The Australian Digital Health Agency has added a capability to generate an aged care transfer summary in the My Health Record and will now work with software vendors to add the capability to their products, with a view that residential care transfer records being accessible at receiving hospitals.
The agency is also working on new functionality to follow the discharge of a patient back into residential care, as well as the completion of aged care clinical information system (CIS) standards and the integration of My Health Record and My Aged Care (MAC) to provide access to aged care assessments held in MAC.
ADHA branch manager for national program delivery Laura Toyne told a Department of Health and Aged Care webinar today that the agency was supporting residential aged care facilities to register for My Health Record, with 35 per cent of all facilities now signed up. The plan is to increase that to 70 per cent over the next six months.
The agency is also working with aged care software vendors to support their conformance and interoperability with My Health Record. Thirteen vendors now have products on the market for residential aged care sector that support and are interoperable with My Health Record, Ms Toyne said.
A second industry offer subsidising conformance work was released this year with the aim to get more software vendors conformant with the system. This program is also supporting the implementation of the new aged care transfer summary into My Health Record.
Ms Toyne said a capability was released in My Health Record in recent weeks to generate an aged care transfer summary.
“This will enable, once we have the software vendors with the same capabilities, is for the digital transfer of information, the collation and the transfer of information to follow a patient as they move from a residential aged care facility into a hospital for emergency or non-emergency care,” she said.
“It’s quite a significant development in being able to support the clinical care of someone as they move to hospital. We’ve worked really closely with clinicians, aged care providers and others to develop and support and identify what those critical bits of information would be, how they come together, how they’ll be collated, and how they will move to be accessed at the hospital.”
Information will include the reason for transfer, a summary of the person’s health status, and their current medication list. “All of that information can get collated from a clinical information system, from an electronic medication management system, from existing documentation in My Health Record and collated into what’s called a residential care transfer and therefore be accessible at the hospital when that resident or patient arrives.”
Ms Toyne said 2024 will see the agency work closely with software providers to enhance their systems to support the new capability, but also to develop training programs for aged care facilities as there will be a change to workflows. Work will also be done on how to use hospital discharge summaries to facilitate the transfer of patients and residents back to their homes.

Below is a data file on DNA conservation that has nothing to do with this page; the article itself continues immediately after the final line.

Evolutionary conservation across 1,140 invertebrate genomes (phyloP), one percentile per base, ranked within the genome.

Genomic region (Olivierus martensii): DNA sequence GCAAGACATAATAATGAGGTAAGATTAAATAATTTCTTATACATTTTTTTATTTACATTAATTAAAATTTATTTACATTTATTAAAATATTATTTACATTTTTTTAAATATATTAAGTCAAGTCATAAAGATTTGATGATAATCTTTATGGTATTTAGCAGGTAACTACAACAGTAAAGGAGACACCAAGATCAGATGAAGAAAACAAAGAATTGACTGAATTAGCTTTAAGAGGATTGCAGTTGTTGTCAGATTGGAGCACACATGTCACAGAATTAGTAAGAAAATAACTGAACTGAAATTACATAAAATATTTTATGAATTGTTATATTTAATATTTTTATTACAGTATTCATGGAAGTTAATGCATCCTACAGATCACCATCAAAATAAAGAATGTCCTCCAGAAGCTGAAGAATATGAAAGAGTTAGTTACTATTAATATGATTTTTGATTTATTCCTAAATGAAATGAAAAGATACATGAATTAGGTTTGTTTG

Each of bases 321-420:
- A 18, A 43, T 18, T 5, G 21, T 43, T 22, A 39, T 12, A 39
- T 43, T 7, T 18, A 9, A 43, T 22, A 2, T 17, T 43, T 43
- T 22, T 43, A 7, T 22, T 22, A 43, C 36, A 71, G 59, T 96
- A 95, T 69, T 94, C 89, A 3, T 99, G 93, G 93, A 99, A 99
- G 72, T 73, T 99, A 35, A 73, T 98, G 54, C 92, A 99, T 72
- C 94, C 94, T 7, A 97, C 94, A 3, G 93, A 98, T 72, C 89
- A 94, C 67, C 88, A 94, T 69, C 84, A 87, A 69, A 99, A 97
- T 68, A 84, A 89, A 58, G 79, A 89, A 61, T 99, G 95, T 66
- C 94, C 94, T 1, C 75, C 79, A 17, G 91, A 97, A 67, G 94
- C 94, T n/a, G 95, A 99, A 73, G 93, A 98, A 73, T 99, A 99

2024 will also see ADHA progress work with DoHAC to integrate My Aged Care and My Health Record to support access to care assessments held in My Aged Care.
“We’ve done a little bit of work … over the last months of this year to look at what that integration roadmap will look like, to look at what our solution architecture between these two systems should be,” Ms Toyne said.
“Next year, we’re very much looking forward to progressing with that integration, to make sure that we can actually start having the capability to share information across systems, starting with the sharing of the Support at Home assessments, and making sure that they’re accessible through My Health Record.”
The agency is also hopeful of releasing aged care CIS standards by August 2024, with a roadmap of how to implement them. It is really that first point of interoperability to two fairly significant systems that support healthcare outcomes.
“Standards … enhance care coordination, and they support interoperability between systems and all sorts of applications,” Ms Toyne said. “The agency, over the last 12 months, has done its environmental scan of the existing standards that might actually be required to be built in to an aged care clinical information system standard.
“Over the course of the next 12 months, predominantly the first half of next year, we will work with developers around finalising the standards, we will look to set out what those minimum requirements can be, and we will look to pull together a roadmap for how you can adopt the standards in the future.”
A final piece of work the agency is involved in is around digital maturity and literacy in aged care. ADHA has worked with the Aged Care Industry IT Council (ACIITC) on a benchmarking survey for digital maturity in aged and community care organisations.
Next year, in collaboration with the Australasian Institute of Digital Health (AIDH), ADHA plans to pilot a self-assessment tool for the aged care sector. “We’ll look at doing this in those first few months of next year, with a few residential aged care facilities and the workforce,” Ms Toyne said.